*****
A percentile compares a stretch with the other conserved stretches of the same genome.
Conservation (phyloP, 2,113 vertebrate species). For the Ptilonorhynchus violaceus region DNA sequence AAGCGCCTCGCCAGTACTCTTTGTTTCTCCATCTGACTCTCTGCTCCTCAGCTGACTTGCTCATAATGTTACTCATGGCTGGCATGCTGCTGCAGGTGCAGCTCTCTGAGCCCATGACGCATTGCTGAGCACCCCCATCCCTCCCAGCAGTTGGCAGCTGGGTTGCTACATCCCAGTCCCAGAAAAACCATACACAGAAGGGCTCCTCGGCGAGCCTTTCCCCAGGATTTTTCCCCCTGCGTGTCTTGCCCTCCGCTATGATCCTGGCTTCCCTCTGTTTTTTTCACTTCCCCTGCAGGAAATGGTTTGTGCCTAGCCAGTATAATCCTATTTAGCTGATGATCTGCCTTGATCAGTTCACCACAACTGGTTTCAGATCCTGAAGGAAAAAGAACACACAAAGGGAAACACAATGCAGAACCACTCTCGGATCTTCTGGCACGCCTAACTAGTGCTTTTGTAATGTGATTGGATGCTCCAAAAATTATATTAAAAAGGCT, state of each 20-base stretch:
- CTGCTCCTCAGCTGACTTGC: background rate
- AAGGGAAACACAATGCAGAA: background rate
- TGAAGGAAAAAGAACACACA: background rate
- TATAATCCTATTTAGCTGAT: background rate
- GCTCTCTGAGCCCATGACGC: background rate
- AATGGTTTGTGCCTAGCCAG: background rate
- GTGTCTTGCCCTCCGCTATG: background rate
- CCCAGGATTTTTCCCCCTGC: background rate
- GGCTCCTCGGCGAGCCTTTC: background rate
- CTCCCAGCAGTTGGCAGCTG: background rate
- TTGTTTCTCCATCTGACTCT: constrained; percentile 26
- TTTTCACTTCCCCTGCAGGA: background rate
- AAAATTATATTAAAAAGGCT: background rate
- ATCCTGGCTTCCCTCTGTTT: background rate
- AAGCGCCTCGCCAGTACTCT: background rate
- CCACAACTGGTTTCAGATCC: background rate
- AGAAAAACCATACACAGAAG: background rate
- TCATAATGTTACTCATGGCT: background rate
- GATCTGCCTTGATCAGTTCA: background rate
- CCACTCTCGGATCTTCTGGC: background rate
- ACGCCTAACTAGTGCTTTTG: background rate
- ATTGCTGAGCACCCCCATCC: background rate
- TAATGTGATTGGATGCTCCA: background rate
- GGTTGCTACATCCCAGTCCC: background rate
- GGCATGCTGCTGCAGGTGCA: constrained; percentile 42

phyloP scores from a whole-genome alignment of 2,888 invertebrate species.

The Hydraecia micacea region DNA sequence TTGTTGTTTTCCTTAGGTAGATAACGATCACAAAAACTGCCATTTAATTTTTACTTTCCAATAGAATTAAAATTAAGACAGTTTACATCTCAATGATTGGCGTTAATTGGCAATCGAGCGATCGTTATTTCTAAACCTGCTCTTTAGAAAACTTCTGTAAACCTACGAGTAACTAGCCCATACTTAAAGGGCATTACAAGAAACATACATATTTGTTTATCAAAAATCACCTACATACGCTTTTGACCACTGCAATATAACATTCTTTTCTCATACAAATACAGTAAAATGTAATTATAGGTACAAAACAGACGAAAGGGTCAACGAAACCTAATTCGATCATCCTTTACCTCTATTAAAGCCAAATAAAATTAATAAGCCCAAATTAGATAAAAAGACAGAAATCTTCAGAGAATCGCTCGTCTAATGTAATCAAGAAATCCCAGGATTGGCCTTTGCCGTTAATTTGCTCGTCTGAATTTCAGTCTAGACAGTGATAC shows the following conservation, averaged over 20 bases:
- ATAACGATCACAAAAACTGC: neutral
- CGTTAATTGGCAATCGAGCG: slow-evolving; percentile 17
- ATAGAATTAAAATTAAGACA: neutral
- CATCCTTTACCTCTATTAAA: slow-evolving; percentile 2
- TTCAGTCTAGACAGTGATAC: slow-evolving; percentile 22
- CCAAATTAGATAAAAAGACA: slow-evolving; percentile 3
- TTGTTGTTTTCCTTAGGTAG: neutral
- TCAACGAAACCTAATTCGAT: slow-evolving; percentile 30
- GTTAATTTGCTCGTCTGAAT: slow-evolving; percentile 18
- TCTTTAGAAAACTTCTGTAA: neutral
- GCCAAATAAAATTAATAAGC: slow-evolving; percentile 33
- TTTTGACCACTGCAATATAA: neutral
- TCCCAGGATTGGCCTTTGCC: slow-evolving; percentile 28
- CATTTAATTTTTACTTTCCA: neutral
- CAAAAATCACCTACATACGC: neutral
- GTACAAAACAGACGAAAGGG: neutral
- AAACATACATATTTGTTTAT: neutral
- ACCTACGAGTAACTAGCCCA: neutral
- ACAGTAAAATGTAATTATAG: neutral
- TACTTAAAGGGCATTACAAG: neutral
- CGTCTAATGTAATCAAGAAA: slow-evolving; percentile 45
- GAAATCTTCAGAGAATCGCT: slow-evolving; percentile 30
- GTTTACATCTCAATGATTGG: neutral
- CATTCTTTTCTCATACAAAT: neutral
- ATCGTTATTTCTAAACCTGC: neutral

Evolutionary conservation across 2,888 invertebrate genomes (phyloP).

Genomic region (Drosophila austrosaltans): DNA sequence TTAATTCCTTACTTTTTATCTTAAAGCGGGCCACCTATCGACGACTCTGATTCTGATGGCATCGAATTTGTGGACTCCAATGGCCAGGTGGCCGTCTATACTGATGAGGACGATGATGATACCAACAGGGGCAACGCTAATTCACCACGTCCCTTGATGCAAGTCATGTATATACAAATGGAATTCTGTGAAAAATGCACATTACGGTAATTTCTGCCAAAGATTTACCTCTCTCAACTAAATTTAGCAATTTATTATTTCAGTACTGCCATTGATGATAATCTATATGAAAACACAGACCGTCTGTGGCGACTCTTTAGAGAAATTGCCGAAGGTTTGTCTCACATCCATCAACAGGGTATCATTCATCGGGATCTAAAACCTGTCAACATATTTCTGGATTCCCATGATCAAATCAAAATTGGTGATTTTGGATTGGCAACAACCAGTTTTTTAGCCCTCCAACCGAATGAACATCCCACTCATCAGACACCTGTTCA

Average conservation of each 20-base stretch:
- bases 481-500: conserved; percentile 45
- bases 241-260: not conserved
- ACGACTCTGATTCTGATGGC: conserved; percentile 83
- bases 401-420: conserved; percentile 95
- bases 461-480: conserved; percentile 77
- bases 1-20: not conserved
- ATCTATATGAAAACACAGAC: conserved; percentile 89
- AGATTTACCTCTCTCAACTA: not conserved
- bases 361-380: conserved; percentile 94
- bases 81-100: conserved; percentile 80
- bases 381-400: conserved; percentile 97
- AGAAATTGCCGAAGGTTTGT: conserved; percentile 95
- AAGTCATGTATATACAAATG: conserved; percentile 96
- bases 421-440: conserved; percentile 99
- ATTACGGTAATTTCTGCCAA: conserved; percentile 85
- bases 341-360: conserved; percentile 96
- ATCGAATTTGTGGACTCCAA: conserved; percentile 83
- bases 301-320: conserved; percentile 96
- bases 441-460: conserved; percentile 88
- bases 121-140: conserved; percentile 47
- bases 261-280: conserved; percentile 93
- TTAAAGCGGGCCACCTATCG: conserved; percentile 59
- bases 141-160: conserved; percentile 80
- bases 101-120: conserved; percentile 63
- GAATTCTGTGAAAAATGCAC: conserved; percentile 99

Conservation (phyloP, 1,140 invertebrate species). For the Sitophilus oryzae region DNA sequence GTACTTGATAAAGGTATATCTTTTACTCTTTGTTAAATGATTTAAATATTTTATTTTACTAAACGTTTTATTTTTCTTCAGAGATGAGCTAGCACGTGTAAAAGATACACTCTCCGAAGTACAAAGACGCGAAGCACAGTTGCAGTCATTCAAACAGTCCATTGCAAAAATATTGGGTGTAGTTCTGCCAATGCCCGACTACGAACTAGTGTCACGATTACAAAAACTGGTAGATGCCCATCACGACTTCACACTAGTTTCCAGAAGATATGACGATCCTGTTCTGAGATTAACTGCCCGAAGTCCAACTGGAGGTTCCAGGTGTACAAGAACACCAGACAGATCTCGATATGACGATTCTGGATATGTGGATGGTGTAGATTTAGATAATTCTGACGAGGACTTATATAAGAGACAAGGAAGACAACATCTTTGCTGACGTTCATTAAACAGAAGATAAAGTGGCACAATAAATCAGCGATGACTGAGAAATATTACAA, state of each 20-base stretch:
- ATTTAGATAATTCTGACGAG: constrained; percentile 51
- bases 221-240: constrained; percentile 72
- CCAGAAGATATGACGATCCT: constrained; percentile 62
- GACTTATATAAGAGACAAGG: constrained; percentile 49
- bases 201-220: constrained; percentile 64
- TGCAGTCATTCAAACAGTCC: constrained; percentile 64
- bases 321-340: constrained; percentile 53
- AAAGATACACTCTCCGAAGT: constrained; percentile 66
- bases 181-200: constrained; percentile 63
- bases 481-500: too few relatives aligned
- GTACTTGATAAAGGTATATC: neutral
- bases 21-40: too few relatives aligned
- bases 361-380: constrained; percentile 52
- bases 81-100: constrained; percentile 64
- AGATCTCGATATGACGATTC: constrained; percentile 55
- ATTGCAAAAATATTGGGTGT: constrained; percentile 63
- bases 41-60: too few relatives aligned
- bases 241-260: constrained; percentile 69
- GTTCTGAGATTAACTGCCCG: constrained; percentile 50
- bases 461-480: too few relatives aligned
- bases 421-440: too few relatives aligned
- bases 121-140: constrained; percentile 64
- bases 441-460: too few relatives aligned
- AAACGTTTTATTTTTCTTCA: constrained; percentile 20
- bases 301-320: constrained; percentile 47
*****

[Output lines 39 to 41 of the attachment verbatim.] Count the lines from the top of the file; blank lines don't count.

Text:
- TCTTTAGAAAACTTCTGTAA: neutral
- GCCAAATAAAATTAATAAGC: slow-evolving; percentile 33
- TTTTGACCACTGCAATATAA: neutral